Computer Keyboard Functions for F1, F2, F3 and F4
Most of the top row of every computer keyboard offers a line of keys labeled from "F1" to "F12" and often arranged in groups of four. Known as "function keys," these little buttons offer a quick, one-touch operation for various actions within programs. The task associated with these keys vary from program to program, and some keys may not do anything at all in certain contexts. Note that these keys should not be confused with the actual "function" key near the bottom of some keyboards, especially laptops without number pads, that sports the abbreviation "Fn" and works in tandem with other keys to produce different results.
The "F1" key works almost universally as the help menu key. Pressing this in most programs will open the software's help screen for easy assistance. This key also sometimes accesses the CMOS setup screen while the computer boots (different manufacturers might use different keys) and opens the help center for Windows when pressed with the Windows key at the bottom of the keyboard.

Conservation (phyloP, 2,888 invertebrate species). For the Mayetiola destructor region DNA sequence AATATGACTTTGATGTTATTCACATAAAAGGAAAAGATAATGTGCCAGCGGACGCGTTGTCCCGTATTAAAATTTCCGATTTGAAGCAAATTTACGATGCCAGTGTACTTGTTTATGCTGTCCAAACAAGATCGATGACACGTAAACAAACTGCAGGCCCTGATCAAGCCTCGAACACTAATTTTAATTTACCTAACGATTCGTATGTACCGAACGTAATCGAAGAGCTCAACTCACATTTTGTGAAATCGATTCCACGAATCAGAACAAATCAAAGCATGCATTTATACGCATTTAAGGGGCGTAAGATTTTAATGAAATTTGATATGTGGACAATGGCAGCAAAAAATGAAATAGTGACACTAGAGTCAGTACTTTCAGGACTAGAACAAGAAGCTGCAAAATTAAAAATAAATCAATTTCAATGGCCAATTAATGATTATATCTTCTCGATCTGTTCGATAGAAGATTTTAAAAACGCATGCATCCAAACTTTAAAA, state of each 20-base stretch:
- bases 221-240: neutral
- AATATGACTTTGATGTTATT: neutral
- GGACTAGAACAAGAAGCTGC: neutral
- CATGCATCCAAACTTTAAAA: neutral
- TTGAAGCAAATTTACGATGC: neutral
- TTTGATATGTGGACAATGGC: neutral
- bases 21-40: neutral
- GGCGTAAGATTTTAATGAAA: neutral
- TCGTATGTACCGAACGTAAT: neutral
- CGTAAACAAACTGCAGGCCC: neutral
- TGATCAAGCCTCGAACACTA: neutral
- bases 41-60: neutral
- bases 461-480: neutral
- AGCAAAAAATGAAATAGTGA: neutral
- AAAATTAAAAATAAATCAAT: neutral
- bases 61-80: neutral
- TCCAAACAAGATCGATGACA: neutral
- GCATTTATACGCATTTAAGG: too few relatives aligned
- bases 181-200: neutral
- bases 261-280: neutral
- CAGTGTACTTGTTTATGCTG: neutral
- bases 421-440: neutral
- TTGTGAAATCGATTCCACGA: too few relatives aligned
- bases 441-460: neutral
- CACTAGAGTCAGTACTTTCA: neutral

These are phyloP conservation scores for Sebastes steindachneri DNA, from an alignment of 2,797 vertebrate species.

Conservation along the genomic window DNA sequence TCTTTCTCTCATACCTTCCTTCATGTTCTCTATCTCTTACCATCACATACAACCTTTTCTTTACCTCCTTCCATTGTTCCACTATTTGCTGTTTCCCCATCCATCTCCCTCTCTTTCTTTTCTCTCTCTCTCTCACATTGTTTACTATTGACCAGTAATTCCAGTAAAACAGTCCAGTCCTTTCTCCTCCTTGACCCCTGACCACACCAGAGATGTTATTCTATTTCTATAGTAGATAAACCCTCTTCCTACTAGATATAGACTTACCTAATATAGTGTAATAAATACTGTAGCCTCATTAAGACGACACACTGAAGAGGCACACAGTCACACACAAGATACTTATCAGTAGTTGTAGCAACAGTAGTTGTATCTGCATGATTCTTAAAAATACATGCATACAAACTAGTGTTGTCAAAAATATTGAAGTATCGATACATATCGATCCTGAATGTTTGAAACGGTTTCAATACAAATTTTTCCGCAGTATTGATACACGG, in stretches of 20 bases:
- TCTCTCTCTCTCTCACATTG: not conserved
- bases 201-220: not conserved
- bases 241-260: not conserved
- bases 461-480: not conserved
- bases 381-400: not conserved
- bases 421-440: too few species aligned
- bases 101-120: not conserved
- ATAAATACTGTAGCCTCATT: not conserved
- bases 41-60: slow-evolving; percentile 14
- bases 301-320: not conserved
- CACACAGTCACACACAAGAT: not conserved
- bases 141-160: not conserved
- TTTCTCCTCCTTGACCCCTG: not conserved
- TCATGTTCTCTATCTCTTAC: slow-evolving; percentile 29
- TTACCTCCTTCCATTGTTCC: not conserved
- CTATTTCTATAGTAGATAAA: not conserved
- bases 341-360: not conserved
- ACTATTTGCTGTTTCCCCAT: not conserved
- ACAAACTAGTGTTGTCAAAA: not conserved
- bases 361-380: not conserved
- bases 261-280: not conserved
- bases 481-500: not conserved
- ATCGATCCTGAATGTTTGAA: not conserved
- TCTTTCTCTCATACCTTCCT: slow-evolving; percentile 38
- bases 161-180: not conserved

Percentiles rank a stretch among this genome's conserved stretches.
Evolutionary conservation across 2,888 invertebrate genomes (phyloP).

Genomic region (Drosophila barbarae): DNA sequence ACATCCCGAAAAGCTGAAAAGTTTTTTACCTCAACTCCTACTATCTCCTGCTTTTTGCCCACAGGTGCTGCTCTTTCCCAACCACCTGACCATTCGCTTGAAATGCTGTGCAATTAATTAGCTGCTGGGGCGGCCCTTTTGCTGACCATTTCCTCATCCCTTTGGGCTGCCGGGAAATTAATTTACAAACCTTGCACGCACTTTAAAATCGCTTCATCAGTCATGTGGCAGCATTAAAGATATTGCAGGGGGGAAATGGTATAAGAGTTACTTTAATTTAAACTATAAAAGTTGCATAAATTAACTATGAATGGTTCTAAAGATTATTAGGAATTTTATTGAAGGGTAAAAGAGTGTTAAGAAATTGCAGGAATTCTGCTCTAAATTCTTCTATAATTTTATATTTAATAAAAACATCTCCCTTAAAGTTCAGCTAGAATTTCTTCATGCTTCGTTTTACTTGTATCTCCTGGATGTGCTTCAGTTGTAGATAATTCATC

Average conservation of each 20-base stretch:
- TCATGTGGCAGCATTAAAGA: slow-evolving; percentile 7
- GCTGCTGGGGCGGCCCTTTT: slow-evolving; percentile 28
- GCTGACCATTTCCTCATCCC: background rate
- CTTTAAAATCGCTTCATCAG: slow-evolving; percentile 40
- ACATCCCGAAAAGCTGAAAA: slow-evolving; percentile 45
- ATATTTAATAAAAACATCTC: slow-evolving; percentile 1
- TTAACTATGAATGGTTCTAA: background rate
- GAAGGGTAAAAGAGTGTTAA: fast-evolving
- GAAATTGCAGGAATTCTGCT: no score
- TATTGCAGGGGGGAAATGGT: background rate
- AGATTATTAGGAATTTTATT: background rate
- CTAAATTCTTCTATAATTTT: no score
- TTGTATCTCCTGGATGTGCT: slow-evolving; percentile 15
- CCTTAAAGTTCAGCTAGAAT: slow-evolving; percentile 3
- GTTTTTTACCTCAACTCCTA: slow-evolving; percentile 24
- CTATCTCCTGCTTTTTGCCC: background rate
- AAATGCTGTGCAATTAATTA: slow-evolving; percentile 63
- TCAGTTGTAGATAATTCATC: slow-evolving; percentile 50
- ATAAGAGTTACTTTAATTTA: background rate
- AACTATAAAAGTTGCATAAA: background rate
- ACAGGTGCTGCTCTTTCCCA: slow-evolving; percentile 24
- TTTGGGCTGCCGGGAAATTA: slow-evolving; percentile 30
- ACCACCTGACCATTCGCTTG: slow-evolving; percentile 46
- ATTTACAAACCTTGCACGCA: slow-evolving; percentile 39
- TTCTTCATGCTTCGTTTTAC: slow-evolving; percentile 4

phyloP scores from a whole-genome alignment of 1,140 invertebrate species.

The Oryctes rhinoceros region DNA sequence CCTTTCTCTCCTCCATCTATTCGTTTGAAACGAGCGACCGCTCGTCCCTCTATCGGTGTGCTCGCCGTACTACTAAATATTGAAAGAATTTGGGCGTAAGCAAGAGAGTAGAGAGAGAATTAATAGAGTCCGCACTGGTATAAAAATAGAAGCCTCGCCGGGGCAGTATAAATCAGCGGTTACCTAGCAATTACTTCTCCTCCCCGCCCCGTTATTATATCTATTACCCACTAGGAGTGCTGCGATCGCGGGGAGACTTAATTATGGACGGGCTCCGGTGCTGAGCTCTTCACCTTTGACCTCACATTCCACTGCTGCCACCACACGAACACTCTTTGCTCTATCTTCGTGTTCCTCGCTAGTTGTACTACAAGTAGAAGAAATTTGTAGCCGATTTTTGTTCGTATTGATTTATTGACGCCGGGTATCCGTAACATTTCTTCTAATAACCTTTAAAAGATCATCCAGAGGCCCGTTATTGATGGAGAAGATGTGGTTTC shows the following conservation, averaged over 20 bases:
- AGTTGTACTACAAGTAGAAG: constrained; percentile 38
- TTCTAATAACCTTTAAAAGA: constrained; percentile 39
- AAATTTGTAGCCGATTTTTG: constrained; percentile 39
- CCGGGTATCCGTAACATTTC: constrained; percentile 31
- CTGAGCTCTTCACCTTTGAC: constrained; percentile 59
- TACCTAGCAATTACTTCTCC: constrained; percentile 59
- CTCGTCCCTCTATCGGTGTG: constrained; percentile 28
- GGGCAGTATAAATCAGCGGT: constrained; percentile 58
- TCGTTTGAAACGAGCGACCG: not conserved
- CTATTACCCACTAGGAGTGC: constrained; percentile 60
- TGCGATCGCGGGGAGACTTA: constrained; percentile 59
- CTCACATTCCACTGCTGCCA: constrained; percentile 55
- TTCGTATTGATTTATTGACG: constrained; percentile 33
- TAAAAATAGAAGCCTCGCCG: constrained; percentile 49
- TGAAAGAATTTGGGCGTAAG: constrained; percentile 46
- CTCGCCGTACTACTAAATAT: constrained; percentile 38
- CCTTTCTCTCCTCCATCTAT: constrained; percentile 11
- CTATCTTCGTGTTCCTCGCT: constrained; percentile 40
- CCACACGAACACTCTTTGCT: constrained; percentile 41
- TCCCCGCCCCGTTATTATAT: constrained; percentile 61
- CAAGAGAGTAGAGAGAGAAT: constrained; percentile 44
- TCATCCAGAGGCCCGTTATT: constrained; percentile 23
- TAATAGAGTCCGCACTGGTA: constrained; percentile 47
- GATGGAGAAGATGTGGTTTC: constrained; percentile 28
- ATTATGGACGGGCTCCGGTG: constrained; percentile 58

The "F2" key allows you to rename a file or icon that has been highlighted with a single left mouse click, much like right-clicking the mouse would allow. It can also open CMOS setup, depending upon how your computer system is configured. While in Microsoft Word, using the "Ctrl" and "F2" keys will open the print preview window while pairing it with the "Alt" and "Ctrl" keys will summon the "Open" dialog.
"F3" opens the search feature not only in Windows itself, but also in many other programs as well. While in command-line mode, "F3" will repeat the last command line. In Microsoft Word, holding the "Shift" key while pressing "F3" will change the highlighted text's case from upper to lower or change the first letter of every word to a capital; keep pressing the key to cycle through the various capitalization types.
Pressing "F4" opens the "Find" window to allow easy searching of your current page. Versions of Microsoft Word 2000 and later use this key to repeat the last command performed in the document. Combining "Alt" with "F4" closes the current active program while "Ctrl" and "F4" closes the current active window.